Galloway v. Harris

Annotate this Case

646 So. 2d 100 (1994)

Gladys Harris GALLOWAY v. Steven HARRIS.

AV92000707.

Court of Civil Appeals of Alabama.

June 10, 1994.

Rehearing Denied July 15, 1994.

Certiorari Denied September 2, 1994.

Steven E. Haddock of Hardwick, Knight & Haddock, Decatur, for appellant.

J.G. Speake of Speake & Speake, Moulton, for appellee.

Alabama Supreme Court 1931491.

THIGPEN, Judge.

This is a custody modification case.

Gladys Harris Galloway (mother) and Steven Harris (father) were divorced in 1985. Pursuant to an agreement of the parties, which was incorporated into the final divorce judgment, custody of the minor son, Beau, was awarded to the mother, subject to the *101 father's visitation, and the father was ordered to pay child support. In 1991, the State of Alabama, on behalf of the mother, filed a petition for modification, seeking to increase the child support paid by the father. The father answered and filed a counterclaim seeking custody of the child.

Ore tenus proceedings were held in January 1993, and in June 1993, the trial court entered an order changing custody of the child to the father. The mother appeals. The dispositive issue on appeal is whether the trial court abused its discretion by modifying the divorce judgment to change custody of the parties' child from the mother to the father.

Initially, we note that in child custody cases, when evidence is presented ore tenus, the judgment of the trial court is presumed correct, and that judgment will not be reversed absent an abuse of discretion or a showing that the judgment is plainly and palpably wrong. Hermsmeier v. McCoy, 591 So. 2d 508 (Ala.Civ.App.1991). When there is a prior custody order, the party seeking to modify that order must show that a material change in circumstances has occurred since the last order, which warrants a change in custody. The petitioner must also show that the change in custody will materially promote the child's best interests, and that the benefits of the change will more than offset the inherently disruptive effect caused by uprooting the child. Ex parte McLendon, 455 So. 2d 863 (Ala.1984). The burden of proof placed upon a noncustodial parent seeking to modify a prior custody order to change custody is a heavy burden. Hermsmeier, supra, and Mashburn v. Mashburn, 555 So. 2d 1123 (Ala.Civ.App.1989).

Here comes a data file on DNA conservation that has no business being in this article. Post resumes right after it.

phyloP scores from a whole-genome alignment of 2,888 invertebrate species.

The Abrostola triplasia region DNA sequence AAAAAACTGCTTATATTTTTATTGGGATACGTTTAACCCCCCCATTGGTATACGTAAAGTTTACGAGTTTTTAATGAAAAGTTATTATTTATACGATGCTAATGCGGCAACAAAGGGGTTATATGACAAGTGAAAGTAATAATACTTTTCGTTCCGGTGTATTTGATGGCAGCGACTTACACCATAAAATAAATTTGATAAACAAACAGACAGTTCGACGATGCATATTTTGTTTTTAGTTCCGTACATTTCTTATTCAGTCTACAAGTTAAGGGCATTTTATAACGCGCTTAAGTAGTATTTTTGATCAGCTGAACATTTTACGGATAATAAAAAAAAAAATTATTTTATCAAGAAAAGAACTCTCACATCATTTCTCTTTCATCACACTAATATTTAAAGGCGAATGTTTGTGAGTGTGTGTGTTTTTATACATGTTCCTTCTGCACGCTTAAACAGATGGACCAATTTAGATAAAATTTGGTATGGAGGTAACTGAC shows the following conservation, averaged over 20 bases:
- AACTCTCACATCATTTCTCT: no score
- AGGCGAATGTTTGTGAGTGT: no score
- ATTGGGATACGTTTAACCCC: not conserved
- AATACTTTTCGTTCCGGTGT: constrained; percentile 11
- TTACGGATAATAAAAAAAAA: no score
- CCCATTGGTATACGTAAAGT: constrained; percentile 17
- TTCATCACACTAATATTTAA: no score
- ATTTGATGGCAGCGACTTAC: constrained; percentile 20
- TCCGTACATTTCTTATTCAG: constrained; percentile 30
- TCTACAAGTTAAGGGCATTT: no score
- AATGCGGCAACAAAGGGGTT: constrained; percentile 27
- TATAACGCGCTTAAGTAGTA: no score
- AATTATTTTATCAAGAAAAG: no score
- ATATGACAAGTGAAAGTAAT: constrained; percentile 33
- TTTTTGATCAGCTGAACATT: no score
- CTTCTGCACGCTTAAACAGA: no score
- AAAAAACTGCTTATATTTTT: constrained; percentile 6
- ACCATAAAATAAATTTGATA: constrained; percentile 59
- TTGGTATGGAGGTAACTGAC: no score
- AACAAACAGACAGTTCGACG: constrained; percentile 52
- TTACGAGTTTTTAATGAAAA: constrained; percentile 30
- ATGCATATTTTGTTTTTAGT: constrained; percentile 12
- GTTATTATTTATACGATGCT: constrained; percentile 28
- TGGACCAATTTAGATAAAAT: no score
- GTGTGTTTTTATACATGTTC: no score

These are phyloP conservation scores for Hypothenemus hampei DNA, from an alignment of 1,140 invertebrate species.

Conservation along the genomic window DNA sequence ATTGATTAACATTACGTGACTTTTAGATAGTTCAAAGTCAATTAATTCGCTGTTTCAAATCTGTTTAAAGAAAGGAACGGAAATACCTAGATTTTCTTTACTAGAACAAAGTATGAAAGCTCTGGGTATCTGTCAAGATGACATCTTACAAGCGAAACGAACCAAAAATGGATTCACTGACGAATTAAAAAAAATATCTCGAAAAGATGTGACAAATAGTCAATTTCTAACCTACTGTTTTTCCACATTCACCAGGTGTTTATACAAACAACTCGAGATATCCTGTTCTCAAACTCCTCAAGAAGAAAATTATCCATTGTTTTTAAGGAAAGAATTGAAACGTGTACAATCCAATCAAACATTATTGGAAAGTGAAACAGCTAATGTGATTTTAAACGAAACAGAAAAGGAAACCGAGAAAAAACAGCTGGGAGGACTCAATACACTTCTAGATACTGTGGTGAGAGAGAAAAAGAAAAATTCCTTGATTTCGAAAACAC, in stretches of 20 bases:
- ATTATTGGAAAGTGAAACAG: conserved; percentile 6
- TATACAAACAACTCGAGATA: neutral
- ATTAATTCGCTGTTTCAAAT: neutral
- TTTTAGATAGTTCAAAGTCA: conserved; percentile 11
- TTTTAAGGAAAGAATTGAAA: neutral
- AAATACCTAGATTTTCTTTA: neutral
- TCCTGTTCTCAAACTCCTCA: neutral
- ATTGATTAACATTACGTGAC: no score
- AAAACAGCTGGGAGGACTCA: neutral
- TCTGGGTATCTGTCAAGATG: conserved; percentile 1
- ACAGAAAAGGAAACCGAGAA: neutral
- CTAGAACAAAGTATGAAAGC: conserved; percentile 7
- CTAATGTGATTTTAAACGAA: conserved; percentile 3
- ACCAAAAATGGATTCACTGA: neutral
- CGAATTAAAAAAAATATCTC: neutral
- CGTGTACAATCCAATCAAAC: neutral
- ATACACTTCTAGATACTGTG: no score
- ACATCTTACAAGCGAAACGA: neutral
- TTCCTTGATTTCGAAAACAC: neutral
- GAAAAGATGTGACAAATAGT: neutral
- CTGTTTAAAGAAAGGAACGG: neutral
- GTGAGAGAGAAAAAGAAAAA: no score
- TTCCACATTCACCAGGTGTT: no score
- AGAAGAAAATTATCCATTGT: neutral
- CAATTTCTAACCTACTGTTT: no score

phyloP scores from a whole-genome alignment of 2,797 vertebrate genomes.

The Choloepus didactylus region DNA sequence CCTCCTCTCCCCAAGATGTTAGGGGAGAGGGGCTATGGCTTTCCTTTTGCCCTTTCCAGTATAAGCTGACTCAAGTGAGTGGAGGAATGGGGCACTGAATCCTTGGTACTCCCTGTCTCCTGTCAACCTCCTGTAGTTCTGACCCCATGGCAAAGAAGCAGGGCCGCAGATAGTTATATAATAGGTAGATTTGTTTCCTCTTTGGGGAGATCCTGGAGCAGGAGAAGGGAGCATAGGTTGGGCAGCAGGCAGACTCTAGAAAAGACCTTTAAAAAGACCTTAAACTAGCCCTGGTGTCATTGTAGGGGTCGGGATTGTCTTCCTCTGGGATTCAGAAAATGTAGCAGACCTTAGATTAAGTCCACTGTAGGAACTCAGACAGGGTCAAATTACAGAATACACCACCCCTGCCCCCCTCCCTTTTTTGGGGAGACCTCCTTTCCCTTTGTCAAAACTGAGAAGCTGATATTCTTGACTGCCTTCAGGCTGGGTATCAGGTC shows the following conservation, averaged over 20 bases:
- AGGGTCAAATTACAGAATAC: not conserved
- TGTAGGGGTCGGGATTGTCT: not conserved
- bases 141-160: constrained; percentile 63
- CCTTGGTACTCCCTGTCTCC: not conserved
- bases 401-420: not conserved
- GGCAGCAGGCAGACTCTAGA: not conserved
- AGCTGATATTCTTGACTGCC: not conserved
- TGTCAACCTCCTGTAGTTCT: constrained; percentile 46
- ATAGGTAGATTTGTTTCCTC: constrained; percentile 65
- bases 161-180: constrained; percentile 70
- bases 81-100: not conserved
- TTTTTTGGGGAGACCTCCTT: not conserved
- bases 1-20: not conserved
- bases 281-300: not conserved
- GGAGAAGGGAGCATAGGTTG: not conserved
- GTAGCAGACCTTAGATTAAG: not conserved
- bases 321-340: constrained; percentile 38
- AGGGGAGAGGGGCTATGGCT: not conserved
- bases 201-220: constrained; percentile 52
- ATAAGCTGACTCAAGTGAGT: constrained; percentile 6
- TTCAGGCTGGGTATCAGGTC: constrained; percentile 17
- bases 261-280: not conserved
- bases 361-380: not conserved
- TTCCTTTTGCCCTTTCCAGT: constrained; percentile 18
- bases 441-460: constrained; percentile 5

Our thorough and careful review of this record, which includes extensive testimony of numerous witnesses, reveals certain pertinent facts. The mother's son from a previous marriage, Jason, was two years old when the parties married, and Jason considers the father to be his own father. The mother and the father were married for approximately three years, and Beau was one and a half years old at the time of the divorce. After the divorce, the father remarried, and he has remained in that marriage for over five years. That marriage, to an elementary school teacher, has produced one child, Abby, who was two and a half years old at the time of trial. Testimony indicated that Beau has a good relationship with his father, his stepmother, and Abby.

The mother also remarried, but that marriage ended in divorce. The mother dated another man for approximately one year. The testimony indicates that approximately one year prior to trial, the mother had allowed this man to stay in her home for several weeks. Testimony indicated that this was because he had no other place to stay, that he slept on the sofa, that he and the mother did not have a sexual relationship, and that he made some improvements to the home in exchange for the mother's allowing him to stay there. At the time of the trial, he was no longer staying in her home, and the relationship had ended.

The record reveals that at the time of the trial, Beau was 9 years old and in the third grade, and Jason was 12 years old and in the seventh grade. School records reveal that Jason has a learning disability in the areas of reading and written language. Beau's second grade teacher testified that when Beau was in the second grade, she suspected that he might have a learning disability. Although his intelligence score was average, testing revealed that Beau had a learning disability in the areas of reading and spelling, that he had visual perception difficulties, and that his reading level was approximately one and a half years behind. Beau was placed in a learning disability class. Further testimony indicates that Beau's progress is dependent upon daily assistance with his school work and parental involvement.